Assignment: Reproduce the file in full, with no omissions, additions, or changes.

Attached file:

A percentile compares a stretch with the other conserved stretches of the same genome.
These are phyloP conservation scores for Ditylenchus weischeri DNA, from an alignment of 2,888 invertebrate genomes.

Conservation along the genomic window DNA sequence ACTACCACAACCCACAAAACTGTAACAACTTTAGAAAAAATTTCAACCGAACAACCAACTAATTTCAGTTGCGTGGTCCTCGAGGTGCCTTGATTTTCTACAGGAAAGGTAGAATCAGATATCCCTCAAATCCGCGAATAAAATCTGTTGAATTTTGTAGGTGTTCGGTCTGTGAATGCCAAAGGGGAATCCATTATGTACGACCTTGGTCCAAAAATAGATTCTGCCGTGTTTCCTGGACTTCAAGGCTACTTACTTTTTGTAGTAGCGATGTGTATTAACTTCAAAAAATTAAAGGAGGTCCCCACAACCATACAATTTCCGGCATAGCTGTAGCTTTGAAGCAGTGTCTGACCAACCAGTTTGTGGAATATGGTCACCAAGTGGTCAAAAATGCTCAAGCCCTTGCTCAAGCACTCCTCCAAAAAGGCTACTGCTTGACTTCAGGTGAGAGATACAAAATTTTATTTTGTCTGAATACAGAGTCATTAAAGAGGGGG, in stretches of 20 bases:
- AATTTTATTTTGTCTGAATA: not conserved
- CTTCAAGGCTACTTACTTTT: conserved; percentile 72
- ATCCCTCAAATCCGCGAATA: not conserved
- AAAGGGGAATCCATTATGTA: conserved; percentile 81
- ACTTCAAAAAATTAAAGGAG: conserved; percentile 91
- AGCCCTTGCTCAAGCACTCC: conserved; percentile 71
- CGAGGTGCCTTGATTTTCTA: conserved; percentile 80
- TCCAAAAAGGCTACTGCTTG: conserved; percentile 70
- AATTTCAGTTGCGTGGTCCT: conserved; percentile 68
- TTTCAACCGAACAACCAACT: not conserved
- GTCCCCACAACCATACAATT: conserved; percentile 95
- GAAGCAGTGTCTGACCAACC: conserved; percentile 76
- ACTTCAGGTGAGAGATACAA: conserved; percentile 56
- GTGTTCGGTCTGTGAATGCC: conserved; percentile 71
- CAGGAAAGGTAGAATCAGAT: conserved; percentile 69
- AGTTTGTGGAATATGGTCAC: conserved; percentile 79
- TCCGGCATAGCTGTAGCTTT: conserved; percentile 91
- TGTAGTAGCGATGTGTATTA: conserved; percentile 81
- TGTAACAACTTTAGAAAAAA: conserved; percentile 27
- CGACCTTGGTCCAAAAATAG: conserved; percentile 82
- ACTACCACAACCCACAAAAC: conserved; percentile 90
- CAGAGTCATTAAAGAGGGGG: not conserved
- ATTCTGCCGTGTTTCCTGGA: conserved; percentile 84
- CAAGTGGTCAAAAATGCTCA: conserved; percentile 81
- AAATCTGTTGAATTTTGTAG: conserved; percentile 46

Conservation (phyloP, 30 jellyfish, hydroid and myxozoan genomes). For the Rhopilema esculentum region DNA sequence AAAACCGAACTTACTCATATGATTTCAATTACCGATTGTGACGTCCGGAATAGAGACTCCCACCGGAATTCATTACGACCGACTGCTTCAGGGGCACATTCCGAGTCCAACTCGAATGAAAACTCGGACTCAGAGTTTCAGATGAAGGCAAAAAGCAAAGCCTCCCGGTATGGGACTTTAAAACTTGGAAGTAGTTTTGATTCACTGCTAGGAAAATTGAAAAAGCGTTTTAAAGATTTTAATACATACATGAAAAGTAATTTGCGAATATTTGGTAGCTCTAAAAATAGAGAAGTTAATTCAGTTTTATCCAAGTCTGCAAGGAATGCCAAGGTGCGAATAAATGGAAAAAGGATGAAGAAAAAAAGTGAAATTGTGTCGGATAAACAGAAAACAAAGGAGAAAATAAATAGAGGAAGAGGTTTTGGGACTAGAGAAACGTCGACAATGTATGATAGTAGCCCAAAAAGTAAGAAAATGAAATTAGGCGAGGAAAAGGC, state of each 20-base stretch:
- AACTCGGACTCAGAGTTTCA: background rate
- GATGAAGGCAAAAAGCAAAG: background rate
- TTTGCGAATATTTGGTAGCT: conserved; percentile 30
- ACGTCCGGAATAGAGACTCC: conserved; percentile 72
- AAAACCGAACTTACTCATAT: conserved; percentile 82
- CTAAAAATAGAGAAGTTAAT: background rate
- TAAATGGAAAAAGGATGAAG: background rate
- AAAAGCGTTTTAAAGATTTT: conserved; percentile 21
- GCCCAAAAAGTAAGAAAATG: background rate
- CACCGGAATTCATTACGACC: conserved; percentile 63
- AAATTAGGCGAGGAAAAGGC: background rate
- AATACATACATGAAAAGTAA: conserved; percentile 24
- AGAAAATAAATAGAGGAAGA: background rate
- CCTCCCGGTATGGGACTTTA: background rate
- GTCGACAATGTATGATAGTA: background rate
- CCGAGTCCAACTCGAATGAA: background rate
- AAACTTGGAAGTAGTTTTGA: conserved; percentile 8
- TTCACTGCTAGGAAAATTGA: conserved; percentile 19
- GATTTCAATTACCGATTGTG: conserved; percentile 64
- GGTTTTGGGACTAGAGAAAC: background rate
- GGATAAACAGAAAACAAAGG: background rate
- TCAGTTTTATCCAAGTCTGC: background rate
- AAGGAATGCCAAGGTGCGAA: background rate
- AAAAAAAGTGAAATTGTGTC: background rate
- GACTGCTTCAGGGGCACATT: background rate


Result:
A percentile compares a stretch with the other conserved stretches of the same genome.
These are phyloP conservation scores for Ditylenchus weischeri DNA, from an alignment of 2,888 invertebrate genomes.

Conservation along the genomic window DNA sequence ACTACCACAACCCACAAAACTGTAACAACTTTAGAAAAAATTTCAACCGAACAACCAACTAATTTCAGTTGCGTGGTCCTCGAGGTGCCTTGATTTTCTACAGGAAAGGTAGAATCAGATATCCCTCAAATCCGCGAATAAAATCTGTTGAATTTTGTAGGTGTTCGGTCTGTGAATGCCAAAGGGGAATCCATTATGTACGACCTTGGTCCAAAAATAGATTCTGCCGTGTTTCCTGGACTTCAAGGCTACTTACTTTTTGTAGTAGCGATGTGTATTAACTTCAAAAAATTAAAGGAGGTCCCCACAACCATACAATTTCCGGCATAGCTGTAGCTTTGAAGCAGTGTCTGACCAACCAGTTTGTGGAATATGGTCACCAAGTGGTCAAAAATGCTCAAGCCCTTGCTCAAGCACTCCTCCAAAAAGGCTACTGCTTGACTTCAGGTGAGAGATACAAAATTTTATTTTGTCTGAATACAGAGTCATTAAAGAGGGGG, in stretches of 20 bases:
- AATTTTATTTTGTCTGAATA: not conserved
- CTTCAAGGCTACTTACTTTT: conserved; percentile 72
- ATCCCTCAAATCCGCGAATA: not conserved
- AAAGGGGAATCCATTATGTA: conserved; percentile 81
- ACTTCAAAAAATTAAAGGAG: conserved; percentile 91
- AGCCCTTGCTCAAGCACTCC: conserved; percentile 71
- CGAGGTGCCTTGATTTTCTA: conserved; percentile 80
- TCCAAAAAGGCTACTGCTTG: conserved; percentile 70
- AATTTCAGTTGCGTGGTCCT: conserved; percentile 68
- TTTCAACCGAACAACCAACT: not conserved
- GTCCCCACAACCATACAATT: conserved; percentile 95
- GAAGCAGTGTCTGACCAACC: conserved; percentile 76
- ACTTCAGGTGAGAGATACAA: conserved; percentile 56
- GTGTTCGGTCTGTGAATGCC: conserved; percentile 71
- CAGGAAAGGTAGAATCAGAT: conserved; percentile 69
- AGTTTGTGGAATATGGTCAC: conserved; percentile 79
- TCCGGCATAGCTGTAGCTTT: conserved; percentile 91
- TGTAGTAGCGATGTGTATTA: conserved; percentile 81
- TGTAACAACTTTAGAAAAAA: conserved; percentile 27
- CGACCTTGGTCCAAAAATAG: conserved; percentile 82
- ACTACCACAACCCACAAAAC: conserved; percentile 90
- CAGAGTCATTAAAGAGGGGG: not conserved
- ATTCTGCCGTGTTTCCTGGA: conserved; percentile 84
- CAAGTGGTCAAAAATGCTCA: conserved; percentile 81
- AAATCTGTTGAATTTTGTAG: conserved; percentile 46

Conservation (phyloP, 30 jellyfish, hydroid and myxozoan genomes). For the Rhopilema esculentum region DNA sequence AAAACCGAACTTACTCATATGATTTCAATTACCGATTGTGACGTCCGGAATAGAGACTCCCACCGGAATTCATTACGACCGACTGCTTCAGGGGCACATTCCGAGTCCAACTCGAATGAAAACTCGGACTCAGAGTTTCAGATGAAGGCAAAAAGCAAAGCCTCCCGGTATGGGACTTTAAAACTTGGAAGTAGTTTTGATTCACTGCTAGGAAAATTGAAAAAGCGTTTTAAAGATTTTAATACATACATGAAAAGTAATTTGCGAATATTTGGTAGCTCTAAAAATAGAGAAGTTAATTCAGTTTTATCCAAGTCTGCAAGGAATGCCAAGGTGCGAATAAATGGAAAAAGGATGAAGAAAAAAAGTGAAATTGTGTCGGATAAACAGAAAACAAAGGAGAAAATAAATAGAGGAAGAGGTTTTGGGACTAGAGAAACGTCGACAATGTATGATAGTAGCCCAAAAAGTAAGAAAATGAAATTAGGCGAGGAAAAGGC, state of each 20-base stretch:
- AACTCGGACTCAGAGTTTCA: background rate
- GATGAAGGCAAAAAGCAAAG: background rate
- TTTGCGAATATTTGGTAGCT: conserved; percentile 30
- ACGTCCGGAATAGAGACTCC: conserved; percentile 72
- AAAACCGAACTTACTCATAT: conserved; percentile 82
- CTAAAAATAGAGAAGTTAAT: background rate
- TAAATGGAAAAAGGATGAAG: background rate
- AAAAGCGTTTTAAAGATTTT: conserved; percentile 21
- GCCCAAAAAGTAAGAAAATG: background rate
- CACCGGAATTCATTACGACC: conserved; percentile 63
- AAATTAGGCGAGGAAAAGGC: background rate
- AATACATACATGAAAAGTAA: conserved; percentile 24
- AGAAAATAAATAGAGGAAGA: background rate
- CCTCCCGGTATGGGACTTTA: background rate
- GTCGACAATGTATGATAGTA: background rate
- CCGAGTCCAACTCGAATGAA: background rate
- AAACTTGGAAGTAGTTTTGA: conserved; percentile 8
- TTCACTGCTAGGAAAATTGA: conserved; percentile 19
- GATTTCAATTACCGATTGTG: conserved; percentile 64
- GGTTTTGGGACTAGAGAAAC: background rate
- GGATAAACAGAAAACAAAGG: background rate
- TCAGTTTTATCCAAGTCTGC: background rate
- AAGGAATGCCAAGGTGCGAA: background rate
- AAAAAAAGTGAAATTGTGTC: background rate
- GACTGCTTCAGGGGCACATT: background rate